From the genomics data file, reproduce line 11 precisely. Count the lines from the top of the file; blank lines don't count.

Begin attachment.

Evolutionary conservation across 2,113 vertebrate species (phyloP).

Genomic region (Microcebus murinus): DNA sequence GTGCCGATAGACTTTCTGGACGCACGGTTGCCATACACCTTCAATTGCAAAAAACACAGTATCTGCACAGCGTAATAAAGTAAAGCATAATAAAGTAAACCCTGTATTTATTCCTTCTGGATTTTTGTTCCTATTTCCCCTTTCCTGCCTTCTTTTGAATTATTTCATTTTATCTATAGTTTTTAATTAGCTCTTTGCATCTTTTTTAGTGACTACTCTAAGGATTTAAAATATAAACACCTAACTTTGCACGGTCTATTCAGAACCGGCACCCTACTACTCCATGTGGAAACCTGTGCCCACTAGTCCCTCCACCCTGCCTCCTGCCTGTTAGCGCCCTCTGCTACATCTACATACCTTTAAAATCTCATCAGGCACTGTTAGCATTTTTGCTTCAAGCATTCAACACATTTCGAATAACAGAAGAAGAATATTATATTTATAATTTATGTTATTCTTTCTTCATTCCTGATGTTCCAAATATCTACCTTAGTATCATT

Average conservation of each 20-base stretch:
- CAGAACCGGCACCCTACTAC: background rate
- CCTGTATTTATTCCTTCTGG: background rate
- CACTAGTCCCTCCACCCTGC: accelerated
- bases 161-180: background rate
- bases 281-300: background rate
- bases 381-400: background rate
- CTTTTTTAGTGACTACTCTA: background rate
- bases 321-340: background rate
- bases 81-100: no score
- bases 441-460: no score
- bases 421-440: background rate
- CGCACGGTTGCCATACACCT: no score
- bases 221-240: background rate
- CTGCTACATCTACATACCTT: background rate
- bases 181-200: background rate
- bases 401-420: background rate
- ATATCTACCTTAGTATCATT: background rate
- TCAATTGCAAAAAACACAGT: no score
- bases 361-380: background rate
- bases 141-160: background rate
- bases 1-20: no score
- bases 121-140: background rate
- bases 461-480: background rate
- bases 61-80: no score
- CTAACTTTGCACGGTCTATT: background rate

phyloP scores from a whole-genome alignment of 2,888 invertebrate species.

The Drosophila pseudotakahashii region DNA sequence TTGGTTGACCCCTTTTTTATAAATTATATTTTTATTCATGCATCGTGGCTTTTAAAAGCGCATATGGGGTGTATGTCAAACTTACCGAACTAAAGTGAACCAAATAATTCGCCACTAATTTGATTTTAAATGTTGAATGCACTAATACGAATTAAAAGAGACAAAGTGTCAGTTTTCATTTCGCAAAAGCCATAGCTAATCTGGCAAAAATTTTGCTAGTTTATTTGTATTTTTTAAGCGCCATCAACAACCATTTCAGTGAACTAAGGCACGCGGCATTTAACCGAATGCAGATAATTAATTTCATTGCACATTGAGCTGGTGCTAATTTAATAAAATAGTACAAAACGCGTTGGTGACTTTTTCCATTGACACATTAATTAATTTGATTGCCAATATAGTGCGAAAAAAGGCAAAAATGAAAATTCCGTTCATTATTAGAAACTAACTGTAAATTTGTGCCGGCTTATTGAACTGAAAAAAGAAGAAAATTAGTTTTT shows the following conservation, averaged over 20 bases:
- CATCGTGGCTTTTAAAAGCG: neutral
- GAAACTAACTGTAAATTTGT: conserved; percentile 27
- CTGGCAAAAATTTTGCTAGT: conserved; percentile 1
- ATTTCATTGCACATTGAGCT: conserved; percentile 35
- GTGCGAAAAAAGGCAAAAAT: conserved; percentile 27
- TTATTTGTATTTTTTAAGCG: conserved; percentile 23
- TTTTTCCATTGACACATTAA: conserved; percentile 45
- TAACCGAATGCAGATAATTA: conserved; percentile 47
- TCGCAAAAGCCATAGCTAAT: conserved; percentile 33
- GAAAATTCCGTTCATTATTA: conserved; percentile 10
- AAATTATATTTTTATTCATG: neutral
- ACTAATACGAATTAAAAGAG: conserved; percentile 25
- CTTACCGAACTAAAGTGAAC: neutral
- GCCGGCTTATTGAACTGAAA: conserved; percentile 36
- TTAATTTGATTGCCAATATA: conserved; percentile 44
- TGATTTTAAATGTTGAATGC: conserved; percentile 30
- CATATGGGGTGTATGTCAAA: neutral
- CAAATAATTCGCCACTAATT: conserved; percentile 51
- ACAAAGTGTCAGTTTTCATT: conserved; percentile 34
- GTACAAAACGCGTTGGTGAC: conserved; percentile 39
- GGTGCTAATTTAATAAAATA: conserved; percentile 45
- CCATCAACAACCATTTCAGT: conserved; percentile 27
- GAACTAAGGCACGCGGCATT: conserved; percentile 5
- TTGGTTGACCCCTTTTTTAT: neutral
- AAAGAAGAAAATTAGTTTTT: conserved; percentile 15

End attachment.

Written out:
- bases 321-340: background rate